She turned and chafed her hands together. "Thanks. Mr. Nelson.. "
"Just Blake," he corrected, straightening. "I'm not so much into formality around here."
"Blake," she continued, unsure how she felt about him calling her Hope instead of Ms. McKinnon for the duration of her visit. The last thing she needed was anyone getting overly personal. She preferred to keep her distance, after all. "Doesn't this feel weird to you? A stranger in your home?"
He looked taken aback by her question. "You city people," he said. "It's not like that around here. Consider it Western hospitality."
The words should have been friendly, but to Hope they still held the stiff veneer of politeness. Great. So he was as awkward about her being here as she was. She should have stood her ground and told Gram no. But she'd never been able to say no to Gram.
Hope considered telling him she hadn't always been a city girl. She'd spent lots of time climbing trees and swimming and picking wildflowers. Getting grass stains and skinned knees from falling off her bike, and in a town where you could knock on anyone's door for a quick glass of water or a Band-Aid to heal a scrape. The memories caused a pang inside. They hadn't been ideal yesterdays but they weren't all bad, especially all the times spent in Beckett's Run with Gram. That town was about as far from a big city as you could get.
She looked up at him, smiled politely, and kept her mouth shut.
He shrugged. "After what Mary said on the phone, there's no trouble with you staying here. Really."
Hope's brow furrowed. What did Blake mean? The only reason she was here was to take pictures, right? She replayed her conversation with Gram in her head. Pictures and?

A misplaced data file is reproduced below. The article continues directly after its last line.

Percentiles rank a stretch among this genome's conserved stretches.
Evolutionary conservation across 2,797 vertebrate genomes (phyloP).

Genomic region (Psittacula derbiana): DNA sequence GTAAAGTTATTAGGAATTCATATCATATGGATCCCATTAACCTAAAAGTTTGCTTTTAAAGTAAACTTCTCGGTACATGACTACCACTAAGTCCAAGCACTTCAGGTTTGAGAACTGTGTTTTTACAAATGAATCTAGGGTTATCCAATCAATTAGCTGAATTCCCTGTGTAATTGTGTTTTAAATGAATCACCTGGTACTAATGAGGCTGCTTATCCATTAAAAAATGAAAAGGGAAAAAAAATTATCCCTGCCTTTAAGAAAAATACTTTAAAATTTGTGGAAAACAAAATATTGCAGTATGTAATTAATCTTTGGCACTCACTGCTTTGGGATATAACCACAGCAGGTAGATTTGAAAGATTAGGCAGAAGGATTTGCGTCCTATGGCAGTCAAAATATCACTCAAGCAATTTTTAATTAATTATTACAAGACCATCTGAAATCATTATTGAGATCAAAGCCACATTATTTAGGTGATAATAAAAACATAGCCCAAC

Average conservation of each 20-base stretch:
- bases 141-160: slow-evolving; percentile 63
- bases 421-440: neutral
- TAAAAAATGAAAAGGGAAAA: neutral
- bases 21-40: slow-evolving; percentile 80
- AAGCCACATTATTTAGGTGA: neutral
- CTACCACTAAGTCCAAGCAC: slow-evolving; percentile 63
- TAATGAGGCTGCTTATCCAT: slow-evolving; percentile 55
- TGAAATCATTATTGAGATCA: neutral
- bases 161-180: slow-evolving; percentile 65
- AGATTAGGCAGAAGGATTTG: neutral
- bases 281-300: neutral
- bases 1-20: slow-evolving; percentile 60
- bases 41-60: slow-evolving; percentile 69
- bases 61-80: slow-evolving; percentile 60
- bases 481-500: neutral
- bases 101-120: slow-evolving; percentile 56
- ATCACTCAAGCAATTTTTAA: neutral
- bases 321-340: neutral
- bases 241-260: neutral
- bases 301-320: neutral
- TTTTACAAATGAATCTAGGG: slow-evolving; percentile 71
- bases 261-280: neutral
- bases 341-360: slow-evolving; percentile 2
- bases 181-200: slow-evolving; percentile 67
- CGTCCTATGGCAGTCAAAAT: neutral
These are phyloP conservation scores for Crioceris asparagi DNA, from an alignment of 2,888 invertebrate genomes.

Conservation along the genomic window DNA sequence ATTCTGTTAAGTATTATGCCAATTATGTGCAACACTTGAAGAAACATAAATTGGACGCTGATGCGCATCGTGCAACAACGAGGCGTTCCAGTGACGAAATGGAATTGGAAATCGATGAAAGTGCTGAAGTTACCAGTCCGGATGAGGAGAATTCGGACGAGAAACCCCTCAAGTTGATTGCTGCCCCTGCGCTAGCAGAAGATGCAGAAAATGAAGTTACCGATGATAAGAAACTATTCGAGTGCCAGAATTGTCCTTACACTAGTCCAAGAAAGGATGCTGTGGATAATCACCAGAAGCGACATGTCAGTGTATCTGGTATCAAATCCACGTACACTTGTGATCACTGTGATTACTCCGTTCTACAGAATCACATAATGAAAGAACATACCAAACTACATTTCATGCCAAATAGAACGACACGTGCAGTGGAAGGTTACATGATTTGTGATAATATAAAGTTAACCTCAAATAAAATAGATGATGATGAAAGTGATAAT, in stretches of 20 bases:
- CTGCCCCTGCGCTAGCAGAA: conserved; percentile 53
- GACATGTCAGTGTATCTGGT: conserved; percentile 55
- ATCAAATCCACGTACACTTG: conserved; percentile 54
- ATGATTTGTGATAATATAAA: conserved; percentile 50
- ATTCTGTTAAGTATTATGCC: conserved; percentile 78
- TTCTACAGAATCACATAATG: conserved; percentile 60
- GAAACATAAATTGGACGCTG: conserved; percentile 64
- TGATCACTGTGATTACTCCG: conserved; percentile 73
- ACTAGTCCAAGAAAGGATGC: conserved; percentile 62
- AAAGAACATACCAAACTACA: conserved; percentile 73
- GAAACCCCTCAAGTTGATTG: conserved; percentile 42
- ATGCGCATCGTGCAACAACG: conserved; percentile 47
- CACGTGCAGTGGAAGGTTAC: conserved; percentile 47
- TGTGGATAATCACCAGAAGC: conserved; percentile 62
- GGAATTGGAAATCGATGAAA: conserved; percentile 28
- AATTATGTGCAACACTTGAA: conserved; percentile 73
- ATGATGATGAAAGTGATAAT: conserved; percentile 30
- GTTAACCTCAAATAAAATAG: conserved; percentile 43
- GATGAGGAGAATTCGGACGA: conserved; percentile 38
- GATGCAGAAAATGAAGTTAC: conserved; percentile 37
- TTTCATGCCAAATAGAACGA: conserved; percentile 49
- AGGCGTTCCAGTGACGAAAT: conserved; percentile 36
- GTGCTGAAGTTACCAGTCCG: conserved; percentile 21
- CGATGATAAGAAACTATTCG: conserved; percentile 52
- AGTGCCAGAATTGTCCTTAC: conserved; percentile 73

Something uncomfortable wound its way through Hope's chest. Pictures and down time, Gram had said. Time spent not working. In a house with a single man?
Gram wouldn't be matchmaking, would she?
Hope banished the thought. Gram didn't even know Blake. The very idea was ridiculous. Boy, Hope really did need some sleep, didn't she?
She looked into Blake's face and thought she saw his eyes soften with what looked like compassion. Compassion for her? Ridiculous. "I don't know what she told you. Why don't you enlighten me?"
At her sharp tone the soft look in his eyes disappeared and she wondered if she'd imagined it. He tilted his head the slightest bit, his keen gaze feeling a bit like an assessment as he paused.
He shook his head. "You look dead on your feet. We can talk about things later, after you've had a chance to rest and have something to eat. I've got to get back out to the barn, but I'll put on some coffee in the kitchen before I go."
He looked down at her legs and back up again, his expression knowing. His examination made her feel about two inches tall.
"If I were you I'd change out of your wet pants. The snow is starting to melt. You're going to be quite uncomfortable in about thirty seconds."
She looked down and saw a puddle by her boots. She hadn't taken them off when she came inside. Hadn't done anything but march dutifully up the stairs. She looked back up, but her head seemed to lag half a second behind her eyes. Uh-oh. Having the equivalent of an out-of-body experience was no time for a conversation about the whys and wherefores of the next few weeks. It would keep.
"Coffee would be great, thank you."
He went to leave but turned back, his right cheek facing her so she couldn't look at him without seeing the scar in all its angry, beastly detail. The funny tingling sensation she recognized as anxiety crawled down the backs of her legs again but she forced herself to hold his gaze.
"I'll be back inside at dinner. Anna put a roast in the crockpot this morning, so we can eat when I come back."
Anna? Hope felt a rush of relief. Perhaps they weren't going to be alone, then. Maybe Gram had been wrong. Maybe Blake had a wife, or a girlfriend.
That would be very welcome news, because while Hope certainly lived in the twenty-first century, there was a small part of her that felt odd knowing it was just going to be the two of them under the same roof.
Wouldn't her friends have a chuckle about that? Who knew she would be so traditional, after all? Of course she might just be feeling that way because, despite the scar and the cool attitude, she did find Blake rather attractive in a raw, rugged sort of way?